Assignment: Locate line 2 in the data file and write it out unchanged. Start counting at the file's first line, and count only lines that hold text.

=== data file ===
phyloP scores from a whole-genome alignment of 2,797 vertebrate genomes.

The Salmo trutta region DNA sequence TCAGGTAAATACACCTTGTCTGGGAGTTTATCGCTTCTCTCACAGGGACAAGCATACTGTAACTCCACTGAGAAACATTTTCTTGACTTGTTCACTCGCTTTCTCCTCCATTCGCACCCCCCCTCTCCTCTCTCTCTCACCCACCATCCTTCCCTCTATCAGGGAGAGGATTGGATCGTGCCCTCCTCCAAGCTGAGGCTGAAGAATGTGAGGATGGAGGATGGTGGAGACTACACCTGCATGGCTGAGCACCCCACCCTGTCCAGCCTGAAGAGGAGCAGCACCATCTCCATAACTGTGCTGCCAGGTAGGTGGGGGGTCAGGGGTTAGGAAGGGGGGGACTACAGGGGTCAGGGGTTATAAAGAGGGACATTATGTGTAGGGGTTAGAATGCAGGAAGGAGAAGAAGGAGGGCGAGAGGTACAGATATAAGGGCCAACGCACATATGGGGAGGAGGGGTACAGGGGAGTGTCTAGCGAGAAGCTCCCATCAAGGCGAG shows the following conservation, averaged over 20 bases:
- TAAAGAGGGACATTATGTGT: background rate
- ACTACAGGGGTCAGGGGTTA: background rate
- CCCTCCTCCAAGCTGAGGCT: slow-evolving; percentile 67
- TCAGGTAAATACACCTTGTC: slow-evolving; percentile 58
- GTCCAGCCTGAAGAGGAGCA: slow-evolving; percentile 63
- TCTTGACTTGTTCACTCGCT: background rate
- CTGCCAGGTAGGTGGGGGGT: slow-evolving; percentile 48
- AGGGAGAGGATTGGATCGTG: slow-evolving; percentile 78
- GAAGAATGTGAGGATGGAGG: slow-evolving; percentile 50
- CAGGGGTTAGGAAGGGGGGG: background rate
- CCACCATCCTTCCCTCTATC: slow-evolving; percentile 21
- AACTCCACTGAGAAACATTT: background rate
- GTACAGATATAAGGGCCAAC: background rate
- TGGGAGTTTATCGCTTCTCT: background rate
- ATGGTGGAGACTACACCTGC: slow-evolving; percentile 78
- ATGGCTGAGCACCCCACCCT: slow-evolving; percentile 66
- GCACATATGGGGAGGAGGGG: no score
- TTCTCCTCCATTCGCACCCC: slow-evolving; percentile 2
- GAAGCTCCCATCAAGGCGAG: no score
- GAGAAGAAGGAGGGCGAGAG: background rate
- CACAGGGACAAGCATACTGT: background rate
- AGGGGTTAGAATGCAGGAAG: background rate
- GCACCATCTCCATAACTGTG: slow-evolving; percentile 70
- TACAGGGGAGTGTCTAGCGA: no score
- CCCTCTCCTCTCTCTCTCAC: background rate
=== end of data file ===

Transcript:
The Salmo trutta region DNA sequence TCAGGTAAATACACCTTGTCTGGGAGTTTATCGCTTCTCTCACAGGGACAAGCATACTGTAACTCCACTGAGAAACATTTTCTTGACTTGTTCACTCGCTTTCTCCTCCATTCGCACCCCCCCTCTCCTCTCTCTCTCACCCACCATCCTTCCCTCTATCAGGGAGAGGATTGGATCGTGCCCTCCTCCAAGCTGAGGCTGAAGAATGTGAGGATGGAGGATGGTGGAGACTACACCTGCATGGCTGAGCACCCCACCCTGTCCAGCCTGAAGAGGAGCAGCACCATCTCCATAACTGTGCTGCCAGGTAGGTGGGGGGTCAGGGGTTAGGAAGGGGGGGACTACAGGGGTCAGGGGTTATAAAGAGGGACATTATGTGTAGGGGTTAGAATGCAGGAAGGAGAAGAAGGAGGGCGAGAGGTACAGATATAAGGGCCAACGCACATATGGGGAGGAGGGGTACAGGGGAGTGTCTAGCGAGAAGCTCCCATCAAGGCGAG shows the following conservation, averaged over 20 bases: